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America largest retailer of dietary supplements accepted more strictly quality controls

GNC the country’s largest specialty retailer of dietary supplements has agreed to institute sweeping new testing procedures that far exceed quality controls mandated under federal law.


The action to be announced Monday comes after the New York state attorney general’s office accused GNC and three other major retailers of selling herbal supplements that were fraudulent or contaminated with unlisted ingredients that could pose health risks to consumers.


Experts said the announcement marked an initial but significant step forward for the $33 billion-a-year supplement industry which is loosely regulated and plagued by accusations of adulteration and mislabeling.
“This should be a standard across the entire industry” said Dr. Pieter Cohen a professor at Harvard Medical School who studies tainted supplements. “Today we finally have one first step taken by one retailer and only after the very aggressive intervention by the New York attorney general’s office.”


GNC which has more than 6500 stores nationwide and annual revenue of $2.6 billion said that its herbal products had passed several rigorous quality-control tests and that it stood by their quality. But as part of its agreement with the attorney general the company said it would in the next 18 months put in place additional quality-control measures to restore the trust of its customers and set new standards for the rest of the industry.


The company said it would use advanced DNA testing to authenticate all of the plants that are used in its store-brand herbal supplements and extensively test the products for common allergens like tree nuts soy and wheat. In addition GNC will submit semiannual reports proving that it is complying with the attorney general’s demands.
The company said it would also display signs at all of its stores and post statements on its website explaining to customers how the ingredients in its supplements were processed and what if any chemical solvents were used to make them.


Eric T. Schneiderman the attorney general of New York would not comment on whether he was in talks to reach similar agreements with the other retailers included in his investigation — Walgreens Wal-Mart and Target. But in a statement Schneiderman said he had urged those retailers “as well as all herbal supplements manufacturers to join GNC in working with my office to increase transparency and safeguard the wellness of their customers.”


The attorney general’s investigation was prompted by a 2013 article in The New York Times that referred to research suggesting that dietary supplements labeled medicinal herbs frequently contained little more than cheap fillers like powdered rice and weeds or evidence of soybeans tree nuts and other unlisted ingredients that can be hazardous to people with allergies.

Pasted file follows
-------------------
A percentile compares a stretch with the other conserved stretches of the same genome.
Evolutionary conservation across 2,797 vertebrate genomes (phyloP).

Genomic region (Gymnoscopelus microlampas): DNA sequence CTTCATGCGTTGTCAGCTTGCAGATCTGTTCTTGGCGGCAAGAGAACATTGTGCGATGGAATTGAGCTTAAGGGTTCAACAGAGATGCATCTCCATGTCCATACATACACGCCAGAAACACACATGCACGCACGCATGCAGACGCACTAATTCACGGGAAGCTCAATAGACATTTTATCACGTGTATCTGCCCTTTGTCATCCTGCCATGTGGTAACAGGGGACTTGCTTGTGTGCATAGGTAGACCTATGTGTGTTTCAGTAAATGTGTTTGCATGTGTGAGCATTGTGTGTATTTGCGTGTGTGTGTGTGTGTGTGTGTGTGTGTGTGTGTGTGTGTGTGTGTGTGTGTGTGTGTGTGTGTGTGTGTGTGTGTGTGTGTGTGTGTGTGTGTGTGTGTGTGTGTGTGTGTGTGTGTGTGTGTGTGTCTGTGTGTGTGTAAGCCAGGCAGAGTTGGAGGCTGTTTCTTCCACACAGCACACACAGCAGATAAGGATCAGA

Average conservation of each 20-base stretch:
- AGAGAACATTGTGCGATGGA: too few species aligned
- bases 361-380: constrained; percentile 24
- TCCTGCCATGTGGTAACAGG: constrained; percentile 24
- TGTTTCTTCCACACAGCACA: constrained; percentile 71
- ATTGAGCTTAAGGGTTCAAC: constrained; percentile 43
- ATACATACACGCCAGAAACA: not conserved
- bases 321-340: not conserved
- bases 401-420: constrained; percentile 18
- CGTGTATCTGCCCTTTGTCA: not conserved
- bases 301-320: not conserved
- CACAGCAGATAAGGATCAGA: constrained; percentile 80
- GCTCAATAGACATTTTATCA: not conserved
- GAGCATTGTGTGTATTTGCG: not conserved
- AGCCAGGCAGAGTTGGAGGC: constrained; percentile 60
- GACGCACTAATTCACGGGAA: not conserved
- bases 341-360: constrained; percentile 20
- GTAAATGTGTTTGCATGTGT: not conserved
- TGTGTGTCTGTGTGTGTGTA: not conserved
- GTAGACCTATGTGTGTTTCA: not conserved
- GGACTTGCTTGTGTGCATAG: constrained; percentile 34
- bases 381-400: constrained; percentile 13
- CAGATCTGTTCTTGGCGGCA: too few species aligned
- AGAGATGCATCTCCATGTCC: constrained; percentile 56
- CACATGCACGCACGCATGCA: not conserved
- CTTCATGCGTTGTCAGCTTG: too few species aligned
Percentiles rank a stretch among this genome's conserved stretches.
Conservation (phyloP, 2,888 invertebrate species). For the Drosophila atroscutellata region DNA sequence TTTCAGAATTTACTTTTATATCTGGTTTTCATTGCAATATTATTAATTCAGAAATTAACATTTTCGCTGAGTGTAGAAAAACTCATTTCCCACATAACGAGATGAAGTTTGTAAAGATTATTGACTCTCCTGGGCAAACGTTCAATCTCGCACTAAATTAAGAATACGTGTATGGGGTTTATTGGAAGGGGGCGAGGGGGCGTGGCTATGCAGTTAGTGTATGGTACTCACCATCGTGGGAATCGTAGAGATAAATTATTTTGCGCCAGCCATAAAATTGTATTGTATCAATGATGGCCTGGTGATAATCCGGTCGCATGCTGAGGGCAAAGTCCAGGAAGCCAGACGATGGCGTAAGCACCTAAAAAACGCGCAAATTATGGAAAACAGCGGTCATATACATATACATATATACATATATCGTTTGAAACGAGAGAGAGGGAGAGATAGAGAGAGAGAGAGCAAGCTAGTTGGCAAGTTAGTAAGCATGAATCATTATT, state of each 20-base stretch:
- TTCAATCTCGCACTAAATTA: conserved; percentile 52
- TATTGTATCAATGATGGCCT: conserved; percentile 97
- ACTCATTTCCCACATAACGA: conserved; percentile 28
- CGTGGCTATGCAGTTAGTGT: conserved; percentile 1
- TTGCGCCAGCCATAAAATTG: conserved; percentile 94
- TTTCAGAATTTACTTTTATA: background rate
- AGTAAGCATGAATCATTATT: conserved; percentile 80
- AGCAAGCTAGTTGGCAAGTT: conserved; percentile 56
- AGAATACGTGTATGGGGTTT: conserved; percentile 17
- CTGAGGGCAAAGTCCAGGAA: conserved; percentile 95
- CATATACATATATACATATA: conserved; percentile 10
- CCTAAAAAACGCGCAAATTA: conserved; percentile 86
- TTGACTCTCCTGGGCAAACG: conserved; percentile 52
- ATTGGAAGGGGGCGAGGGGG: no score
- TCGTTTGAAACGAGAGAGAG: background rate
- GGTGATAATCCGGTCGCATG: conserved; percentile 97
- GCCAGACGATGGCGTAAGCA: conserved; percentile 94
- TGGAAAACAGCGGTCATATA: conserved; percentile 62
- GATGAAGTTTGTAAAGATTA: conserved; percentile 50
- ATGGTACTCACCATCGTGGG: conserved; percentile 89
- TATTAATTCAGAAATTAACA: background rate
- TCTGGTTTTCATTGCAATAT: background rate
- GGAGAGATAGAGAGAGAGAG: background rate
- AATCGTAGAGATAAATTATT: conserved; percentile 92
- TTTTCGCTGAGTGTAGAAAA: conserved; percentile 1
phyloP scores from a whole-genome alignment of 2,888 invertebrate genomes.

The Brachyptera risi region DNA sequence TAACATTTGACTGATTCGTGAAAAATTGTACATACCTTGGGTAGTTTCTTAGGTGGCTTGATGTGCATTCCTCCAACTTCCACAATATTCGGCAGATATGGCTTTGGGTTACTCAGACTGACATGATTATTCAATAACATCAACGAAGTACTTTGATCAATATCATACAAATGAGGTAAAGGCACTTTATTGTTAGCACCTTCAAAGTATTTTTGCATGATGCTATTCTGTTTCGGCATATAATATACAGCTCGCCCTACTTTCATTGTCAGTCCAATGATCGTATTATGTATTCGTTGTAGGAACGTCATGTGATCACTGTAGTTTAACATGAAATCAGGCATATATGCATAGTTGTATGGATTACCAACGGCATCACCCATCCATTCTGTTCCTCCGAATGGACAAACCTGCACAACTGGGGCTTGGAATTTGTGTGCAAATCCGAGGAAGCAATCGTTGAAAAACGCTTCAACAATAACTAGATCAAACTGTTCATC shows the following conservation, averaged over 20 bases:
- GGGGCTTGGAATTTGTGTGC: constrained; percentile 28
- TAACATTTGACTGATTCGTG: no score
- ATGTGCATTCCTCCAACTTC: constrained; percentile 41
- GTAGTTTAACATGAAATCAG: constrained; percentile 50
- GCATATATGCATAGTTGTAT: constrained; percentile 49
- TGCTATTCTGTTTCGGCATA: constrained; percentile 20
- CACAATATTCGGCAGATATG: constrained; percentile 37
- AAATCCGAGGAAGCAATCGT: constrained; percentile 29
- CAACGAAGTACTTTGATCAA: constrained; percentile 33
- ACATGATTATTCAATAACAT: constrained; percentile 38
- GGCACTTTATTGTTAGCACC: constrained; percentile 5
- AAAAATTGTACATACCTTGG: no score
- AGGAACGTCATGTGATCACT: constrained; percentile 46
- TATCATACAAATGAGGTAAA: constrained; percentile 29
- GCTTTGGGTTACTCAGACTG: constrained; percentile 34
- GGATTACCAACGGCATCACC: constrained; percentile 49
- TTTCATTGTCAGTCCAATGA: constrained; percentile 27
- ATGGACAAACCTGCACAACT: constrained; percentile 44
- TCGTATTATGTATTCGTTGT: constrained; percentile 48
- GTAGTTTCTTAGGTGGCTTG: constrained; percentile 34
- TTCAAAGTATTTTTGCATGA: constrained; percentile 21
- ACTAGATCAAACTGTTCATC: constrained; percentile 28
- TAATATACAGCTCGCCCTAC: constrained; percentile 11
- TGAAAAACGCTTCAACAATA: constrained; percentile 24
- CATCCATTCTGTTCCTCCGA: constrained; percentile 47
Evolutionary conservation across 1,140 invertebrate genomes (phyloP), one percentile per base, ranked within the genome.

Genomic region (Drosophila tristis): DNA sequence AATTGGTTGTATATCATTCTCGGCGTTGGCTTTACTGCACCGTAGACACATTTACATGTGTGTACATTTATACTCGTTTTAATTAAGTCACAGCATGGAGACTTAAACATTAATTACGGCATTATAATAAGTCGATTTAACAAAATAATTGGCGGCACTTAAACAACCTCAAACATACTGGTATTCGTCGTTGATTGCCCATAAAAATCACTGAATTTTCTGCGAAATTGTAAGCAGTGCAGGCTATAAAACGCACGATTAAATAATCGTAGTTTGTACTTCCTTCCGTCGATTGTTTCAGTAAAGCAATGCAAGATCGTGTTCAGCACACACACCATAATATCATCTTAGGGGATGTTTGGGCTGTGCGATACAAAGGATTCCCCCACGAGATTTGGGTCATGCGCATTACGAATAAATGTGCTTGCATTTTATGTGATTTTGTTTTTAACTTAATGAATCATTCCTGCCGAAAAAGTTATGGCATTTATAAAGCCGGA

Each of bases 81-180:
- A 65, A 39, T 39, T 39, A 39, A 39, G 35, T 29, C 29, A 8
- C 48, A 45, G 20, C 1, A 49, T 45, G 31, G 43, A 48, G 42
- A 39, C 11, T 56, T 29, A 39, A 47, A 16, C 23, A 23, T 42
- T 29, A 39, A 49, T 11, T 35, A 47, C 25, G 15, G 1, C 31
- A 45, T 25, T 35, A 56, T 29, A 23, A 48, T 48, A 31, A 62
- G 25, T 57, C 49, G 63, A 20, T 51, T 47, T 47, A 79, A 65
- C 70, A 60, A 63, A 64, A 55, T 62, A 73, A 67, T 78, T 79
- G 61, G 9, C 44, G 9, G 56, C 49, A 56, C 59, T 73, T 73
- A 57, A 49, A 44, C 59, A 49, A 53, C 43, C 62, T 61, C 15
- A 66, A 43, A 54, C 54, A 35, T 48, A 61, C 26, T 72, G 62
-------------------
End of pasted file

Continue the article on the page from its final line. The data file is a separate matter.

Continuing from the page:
The attorney general’s office tested 78 bottles of popular store-brand herbal supplements that it purchased at a dozen Wal-Mart Target Walgreens and GNC locations across New York state. Using an advanced DNA testing procedure the investigators found that 4 out of 5 bottles contained no detectable genetic material from the plants advertised on their labels.


But there was frequently evidence of unlisted plants and other ingredients. At GNC for example the investigators found bottles of ginseng pills promoted for “vitality and overall well-being” that tested negative for any DNA from the ginseng plant. But the tests did indicate the presence of powdered rice wheat pine and houseplants.


Last month the attorney general ordered the four retailers to pull the products from their shelves in New York and a flood of lawsuits from consumers across the country followed.


The industry has countered that many of the supplements examined by the attorney general were herbal extracts and that they would not contain DNA from the plants advertised on their labels because DNA is damaged during manufacturing and extraction.


For GNC the settlement satisfies the attorney general’s concerns about consumer safety and brings his investigation of the company to a close. The company has maintained all along that its products were not adulterated and in the agreement with the attorney general there is no admission or mention of wrongdoing.


The company said that it had commissioned a series of tests that confirmed the quality of its products and that it would continue to defend against the many lawsuits it is facing which it said were without merit.


“As our testing demonstrated and this agreement affirms beyond any doubt our products are not only safe and pure but are in full compliance with all regulatory requirements” Michael G. Archbold GNC’s chief executive officer said in a statement.


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